A 3-year old blueberry bush can produce 2-3 pints and the yield will increase each year up to 7-10 pints from a 10-year-old bush. Berries turn blue 3-4 days before they are fully ripened. Berries with a reddish tinge are unripe and should not be picked as they will not ripen after picking. Ripe berries will easily detach from the bush. Berries picked in the cool of the early morning will have a longer storage life than those that are holding the heat of the day.
Pruning is an essential part of growing blueberries as it promotes a healthy plant and good fruit production. Our fact sheet on Blueberry: Pruning Techniques gives detailed information on necessary practices.
Mummy Berry is caused by the fungus Monilinia vacinii-corymbosi. The fungus attacks new growth, blossom, foliage, and fruit. The fungus produces spores in the spring on the mummified fruit of the previous season. The spores infect new tissues so that they turn brown, wilt, and die. It can appear to be frost damage. A second spore (conidia) is spread by wind, rain, and insects to blossoms and other new tissues. The infected blossoms allow the fungus to invade the developing fruit which become pink to creamy tan and fail to ripen. The infected fruit shrivel and drop to the ground where they take on their mummified appearance and will overwinter as the source for the next year’s fungus. Sanitation is the most important measure for disease control. Rake and remove all fallen mummified berries before budbreak in the spring. Alternately, cover the area beneath the plant with 2+ inches of mulch (do not volcano mulch, keep it horizontal to the ground) when forsythia bloom. The varieties Jersey, Dixi, Darrow, Collins, Liberty, Olympia, and Bluetta are considered resistant.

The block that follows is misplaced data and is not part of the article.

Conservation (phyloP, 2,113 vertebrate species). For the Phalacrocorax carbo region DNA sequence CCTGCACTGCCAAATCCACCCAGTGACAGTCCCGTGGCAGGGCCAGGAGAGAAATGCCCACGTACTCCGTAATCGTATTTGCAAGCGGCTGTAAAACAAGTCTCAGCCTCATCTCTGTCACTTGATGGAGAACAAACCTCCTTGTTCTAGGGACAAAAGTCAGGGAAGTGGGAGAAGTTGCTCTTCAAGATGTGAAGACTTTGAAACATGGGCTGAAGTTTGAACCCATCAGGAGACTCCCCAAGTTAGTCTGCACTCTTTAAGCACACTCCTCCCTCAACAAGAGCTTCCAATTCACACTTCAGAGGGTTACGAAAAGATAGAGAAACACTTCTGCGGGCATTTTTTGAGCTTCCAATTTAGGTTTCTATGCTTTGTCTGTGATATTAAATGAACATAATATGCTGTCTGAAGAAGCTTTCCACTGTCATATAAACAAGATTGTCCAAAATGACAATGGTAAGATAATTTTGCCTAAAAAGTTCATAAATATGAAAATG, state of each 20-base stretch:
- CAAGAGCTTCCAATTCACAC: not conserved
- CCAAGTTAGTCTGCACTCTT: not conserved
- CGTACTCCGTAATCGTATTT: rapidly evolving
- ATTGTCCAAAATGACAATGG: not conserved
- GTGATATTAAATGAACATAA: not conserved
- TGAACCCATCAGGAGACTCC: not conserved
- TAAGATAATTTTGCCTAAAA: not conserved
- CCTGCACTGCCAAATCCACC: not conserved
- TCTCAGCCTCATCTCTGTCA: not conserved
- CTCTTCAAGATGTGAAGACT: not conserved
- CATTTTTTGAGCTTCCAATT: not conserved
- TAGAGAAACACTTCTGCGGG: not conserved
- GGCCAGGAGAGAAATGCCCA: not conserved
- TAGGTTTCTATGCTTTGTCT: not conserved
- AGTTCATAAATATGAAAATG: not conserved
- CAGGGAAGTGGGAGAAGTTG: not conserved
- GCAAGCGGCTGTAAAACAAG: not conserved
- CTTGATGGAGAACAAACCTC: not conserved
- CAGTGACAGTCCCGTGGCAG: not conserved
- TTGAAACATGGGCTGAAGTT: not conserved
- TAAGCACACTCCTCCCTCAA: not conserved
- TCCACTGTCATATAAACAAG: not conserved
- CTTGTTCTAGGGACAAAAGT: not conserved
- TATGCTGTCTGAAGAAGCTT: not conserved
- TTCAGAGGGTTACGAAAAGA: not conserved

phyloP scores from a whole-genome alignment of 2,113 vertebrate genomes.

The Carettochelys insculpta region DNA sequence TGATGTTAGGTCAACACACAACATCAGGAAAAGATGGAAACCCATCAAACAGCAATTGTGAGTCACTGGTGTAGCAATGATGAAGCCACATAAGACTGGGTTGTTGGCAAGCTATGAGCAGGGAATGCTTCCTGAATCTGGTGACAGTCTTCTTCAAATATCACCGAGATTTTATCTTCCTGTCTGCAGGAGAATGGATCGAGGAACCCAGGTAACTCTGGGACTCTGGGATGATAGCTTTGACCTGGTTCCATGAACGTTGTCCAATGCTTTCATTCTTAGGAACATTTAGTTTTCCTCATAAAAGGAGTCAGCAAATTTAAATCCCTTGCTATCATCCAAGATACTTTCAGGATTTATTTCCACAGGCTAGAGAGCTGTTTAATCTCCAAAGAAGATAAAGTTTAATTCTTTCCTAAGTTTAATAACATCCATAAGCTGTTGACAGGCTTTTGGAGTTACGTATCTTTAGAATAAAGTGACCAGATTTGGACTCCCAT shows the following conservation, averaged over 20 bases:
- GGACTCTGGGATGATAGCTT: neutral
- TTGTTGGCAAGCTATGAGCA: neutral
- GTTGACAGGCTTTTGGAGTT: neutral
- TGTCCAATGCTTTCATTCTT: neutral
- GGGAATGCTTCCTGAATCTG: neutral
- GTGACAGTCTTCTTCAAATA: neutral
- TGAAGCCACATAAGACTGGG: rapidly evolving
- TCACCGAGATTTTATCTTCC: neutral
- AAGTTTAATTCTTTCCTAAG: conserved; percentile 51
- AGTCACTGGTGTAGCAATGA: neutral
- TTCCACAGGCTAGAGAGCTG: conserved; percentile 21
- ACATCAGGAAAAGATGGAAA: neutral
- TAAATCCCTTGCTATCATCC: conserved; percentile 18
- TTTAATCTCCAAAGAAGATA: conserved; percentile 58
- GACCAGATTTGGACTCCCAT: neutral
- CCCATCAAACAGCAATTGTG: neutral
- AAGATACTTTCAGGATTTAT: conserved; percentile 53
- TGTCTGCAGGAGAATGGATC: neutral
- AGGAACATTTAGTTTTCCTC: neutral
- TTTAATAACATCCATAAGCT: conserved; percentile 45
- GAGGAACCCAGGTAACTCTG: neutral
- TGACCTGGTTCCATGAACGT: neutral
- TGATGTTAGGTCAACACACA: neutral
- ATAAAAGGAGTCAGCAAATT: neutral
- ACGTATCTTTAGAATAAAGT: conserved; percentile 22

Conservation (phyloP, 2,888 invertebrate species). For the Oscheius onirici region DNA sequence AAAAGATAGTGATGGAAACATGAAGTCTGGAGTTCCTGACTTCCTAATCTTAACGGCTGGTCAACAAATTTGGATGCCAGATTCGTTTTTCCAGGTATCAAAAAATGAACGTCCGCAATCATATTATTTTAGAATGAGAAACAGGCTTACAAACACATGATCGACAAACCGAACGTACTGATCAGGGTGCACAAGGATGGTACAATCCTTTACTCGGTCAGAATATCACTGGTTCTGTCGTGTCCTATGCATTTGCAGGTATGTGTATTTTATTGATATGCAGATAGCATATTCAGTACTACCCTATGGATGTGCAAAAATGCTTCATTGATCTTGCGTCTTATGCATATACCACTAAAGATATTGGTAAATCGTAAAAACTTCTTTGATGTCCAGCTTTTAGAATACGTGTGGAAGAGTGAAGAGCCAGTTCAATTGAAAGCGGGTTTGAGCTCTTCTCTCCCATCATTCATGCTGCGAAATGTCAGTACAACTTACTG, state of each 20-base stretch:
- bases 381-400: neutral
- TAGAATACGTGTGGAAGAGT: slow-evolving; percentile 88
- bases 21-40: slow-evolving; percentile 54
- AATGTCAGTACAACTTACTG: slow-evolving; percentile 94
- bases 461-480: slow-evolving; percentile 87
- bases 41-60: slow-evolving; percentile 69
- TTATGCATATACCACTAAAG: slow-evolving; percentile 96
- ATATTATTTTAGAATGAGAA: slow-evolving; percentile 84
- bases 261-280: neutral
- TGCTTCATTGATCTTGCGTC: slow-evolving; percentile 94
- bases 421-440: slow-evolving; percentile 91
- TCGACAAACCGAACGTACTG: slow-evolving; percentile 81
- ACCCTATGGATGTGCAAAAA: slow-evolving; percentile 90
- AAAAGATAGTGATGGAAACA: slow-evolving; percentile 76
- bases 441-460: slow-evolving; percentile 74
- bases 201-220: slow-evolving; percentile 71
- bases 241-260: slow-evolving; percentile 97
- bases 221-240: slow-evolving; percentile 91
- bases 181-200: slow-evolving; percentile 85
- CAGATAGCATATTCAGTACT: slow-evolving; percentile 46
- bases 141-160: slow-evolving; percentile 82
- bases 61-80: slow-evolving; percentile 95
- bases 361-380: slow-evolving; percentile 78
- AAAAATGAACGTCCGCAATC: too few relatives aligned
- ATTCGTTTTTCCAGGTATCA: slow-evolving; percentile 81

Blight and Berry Rot